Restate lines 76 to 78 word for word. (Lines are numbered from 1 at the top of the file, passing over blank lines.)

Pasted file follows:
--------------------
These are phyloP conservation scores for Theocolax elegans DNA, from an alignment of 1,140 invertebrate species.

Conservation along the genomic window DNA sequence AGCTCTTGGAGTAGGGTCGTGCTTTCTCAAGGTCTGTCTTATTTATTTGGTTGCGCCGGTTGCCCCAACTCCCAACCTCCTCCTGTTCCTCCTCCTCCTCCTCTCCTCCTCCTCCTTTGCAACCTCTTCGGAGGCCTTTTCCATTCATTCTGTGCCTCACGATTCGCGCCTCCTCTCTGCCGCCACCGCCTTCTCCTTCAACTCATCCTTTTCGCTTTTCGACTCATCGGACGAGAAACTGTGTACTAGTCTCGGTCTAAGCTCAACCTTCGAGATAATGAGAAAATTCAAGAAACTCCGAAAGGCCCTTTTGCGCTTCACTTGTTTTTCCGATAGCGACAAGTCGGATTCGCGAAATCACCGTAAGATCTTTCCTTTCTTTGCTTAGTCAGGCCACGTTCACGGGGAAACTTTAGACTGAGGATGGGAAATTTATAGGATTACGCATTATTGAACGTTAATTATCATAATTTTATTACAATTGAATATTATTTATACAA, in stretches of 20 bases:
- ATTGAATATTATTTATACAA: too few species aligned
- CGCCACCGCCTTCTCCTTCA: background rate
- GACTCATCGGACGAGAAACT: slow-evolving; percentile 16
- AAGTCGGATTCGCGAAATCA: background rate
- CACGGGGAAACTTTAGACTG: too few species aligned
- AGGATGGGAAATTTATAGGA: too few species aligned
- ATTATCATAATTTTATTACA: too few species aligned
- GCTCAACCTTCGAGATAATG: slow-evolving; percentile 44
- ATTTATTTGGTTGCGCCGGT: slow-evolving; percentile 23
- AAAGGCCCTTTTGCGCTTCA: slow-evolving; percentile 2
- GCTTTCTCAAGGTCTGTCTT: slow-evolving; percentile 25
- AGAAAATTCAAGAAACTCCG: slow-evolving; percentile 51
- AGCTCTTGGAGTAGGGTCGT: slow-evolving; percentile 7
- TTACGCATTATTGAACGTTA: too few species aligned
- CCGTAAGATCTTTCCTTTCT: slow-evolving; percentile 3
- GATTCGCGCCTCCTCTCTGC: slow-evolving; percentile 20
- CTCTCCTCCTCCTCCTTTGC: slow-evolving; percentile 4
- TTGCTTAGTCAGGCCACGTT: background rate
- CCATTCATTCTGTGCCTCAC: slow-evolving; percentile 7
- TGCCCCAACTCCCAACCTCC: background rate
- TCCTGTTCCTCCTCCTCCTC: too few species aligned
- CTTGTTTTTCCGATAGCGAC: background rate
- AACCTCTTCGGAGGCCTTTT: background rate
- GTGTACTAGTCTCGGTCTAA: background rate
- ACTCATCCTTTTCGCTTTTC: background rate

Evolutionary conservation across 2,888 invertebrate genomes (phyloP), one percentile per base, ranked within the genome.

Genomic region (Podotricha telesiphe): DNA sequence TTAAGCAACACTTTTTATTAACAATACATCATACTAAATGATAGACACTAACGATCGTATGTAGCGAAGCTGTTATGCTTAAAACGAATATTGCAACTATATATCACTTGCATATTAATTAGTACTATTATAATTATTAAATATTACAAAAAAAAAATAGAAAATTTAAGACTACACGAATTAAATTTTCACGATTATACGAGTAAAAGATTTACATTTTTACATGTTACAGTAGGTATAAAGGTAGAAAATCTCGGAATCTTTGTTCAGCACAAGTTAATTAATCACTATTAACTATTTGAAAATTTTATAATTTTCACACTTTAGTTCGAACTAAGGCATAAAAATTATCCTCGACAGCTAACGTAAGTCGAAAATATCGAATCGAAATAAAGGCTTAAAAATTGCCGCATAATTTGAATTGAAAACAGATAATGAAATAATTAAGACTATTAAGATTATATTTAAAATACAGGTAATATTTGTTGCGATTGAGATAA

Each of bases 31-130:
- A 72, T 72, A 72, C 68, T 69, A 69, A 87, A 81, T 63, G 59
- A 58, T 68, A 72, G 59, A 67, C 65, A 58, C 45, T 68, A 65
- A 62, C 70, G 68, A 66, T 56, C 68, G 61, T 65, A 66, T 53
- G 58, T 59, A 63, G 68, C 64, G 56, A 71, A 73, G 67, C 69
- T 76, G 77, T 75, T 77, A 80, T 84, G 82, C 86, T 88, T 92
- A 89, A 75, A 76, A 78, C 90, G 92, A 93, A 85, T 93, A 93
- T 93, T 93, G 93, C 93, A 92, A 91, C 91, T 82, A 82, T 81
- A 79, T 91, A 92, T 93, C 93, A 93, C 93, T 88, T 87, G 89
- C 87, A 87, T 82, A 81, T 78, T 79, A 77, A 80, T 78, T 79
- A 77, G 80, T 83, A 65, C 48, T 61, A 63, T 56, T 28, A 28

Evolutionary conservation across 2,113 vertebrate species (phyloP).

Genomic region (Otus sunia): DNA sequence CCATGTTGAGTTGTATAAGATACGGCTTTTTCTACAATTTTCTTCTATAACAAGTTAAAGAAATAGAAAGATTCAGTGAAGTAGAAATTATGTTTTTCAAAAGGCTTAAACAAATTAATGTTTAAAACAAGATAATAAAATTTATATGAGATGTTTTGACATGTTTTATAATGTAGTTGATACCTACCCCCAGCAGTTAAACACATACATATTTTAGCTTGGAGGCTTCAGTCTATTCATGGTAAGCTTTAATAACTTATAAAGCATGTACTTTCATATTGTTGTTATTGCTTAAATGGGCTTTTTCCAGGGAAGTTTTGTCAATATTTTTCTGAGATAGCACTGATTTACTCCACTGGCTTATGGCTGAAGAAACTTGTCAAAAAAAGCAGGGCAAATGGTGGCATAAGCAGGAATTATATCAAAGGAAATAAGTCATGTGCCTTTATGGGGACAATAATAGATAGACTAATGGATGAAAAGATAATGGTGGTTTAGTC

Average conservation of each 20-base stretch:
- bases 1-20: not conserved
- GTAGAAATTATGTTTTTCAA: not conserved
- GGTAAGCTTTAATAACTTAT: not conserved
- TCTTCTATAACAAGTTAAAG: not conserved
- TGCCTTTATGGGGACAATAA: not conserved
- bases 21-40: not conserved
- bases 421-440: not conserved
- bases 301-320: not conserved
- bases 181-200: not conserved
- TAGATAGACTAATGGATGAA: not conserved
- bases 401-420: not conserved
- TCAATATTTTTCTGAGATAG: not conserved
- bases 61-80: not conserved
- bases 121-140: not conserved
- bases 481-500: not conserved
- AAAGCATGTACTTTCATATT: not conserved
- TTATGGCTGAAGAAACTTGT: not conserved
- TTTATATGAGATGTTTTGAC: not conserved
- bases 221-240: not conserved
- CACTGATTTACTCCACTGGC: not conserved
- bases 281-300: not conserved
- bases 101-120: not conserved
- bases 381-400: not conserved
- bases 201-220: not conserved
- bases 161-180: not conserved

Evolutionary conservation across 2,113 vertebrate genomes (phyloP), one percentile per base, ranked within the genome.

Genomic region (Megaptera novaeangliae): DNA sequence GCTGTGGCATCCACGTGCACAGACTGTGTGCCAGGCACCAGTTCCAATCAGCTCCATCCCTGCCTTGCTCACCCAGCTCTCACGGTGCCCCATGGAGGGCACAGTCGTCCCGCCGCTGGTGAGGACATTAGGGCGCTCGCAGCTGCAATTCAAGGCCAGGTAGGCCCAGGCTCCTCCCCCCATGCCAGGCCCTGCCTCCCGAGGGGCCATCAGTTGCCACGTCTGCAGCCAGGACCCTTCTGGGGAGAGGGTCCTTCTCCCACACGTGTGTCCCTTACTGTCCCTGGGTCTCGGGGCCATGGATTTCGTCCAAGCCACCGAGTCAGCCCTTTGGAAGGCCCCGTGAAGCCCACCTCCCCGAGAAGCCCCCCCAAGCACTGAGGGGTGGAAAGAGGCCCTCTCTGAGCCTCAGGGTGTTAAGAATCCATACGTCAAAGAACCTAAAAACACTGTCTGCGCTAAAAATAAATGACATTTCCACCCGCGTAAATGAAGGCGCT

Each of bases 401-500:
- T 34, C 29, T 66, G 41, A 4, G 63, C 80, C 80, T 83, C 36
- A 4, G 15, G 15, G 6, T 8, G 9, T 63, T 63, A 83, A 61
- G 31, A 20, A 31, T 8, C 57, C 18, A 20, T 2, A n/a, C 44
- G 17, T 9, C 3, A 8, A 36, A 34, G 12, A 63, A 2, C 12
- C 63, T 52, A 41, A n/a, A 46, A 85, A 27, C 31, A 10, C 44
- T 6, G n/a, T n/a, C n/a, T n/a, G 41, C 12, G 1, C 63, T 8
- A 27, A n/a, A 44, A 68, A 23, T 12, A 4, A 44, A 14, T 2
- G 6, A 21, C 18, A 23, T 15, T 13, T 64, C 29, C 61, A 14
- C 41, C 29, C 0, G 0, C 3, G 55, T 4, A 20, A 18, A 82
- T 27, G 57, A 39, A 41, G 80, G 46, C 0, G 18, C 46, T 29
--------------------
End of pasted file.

- C 63, T 52, A 41, A n/a, A 46, A 85, A 27, C 31, A 10, C 44
- T 6, G n/a, T n/a, C n/a, T n/a, G 41, C 12, G 1, C 63, T 8
- A 27, A n/a, A 44, A 68, A 23, T 12, A 4, A 44, A 14, T 2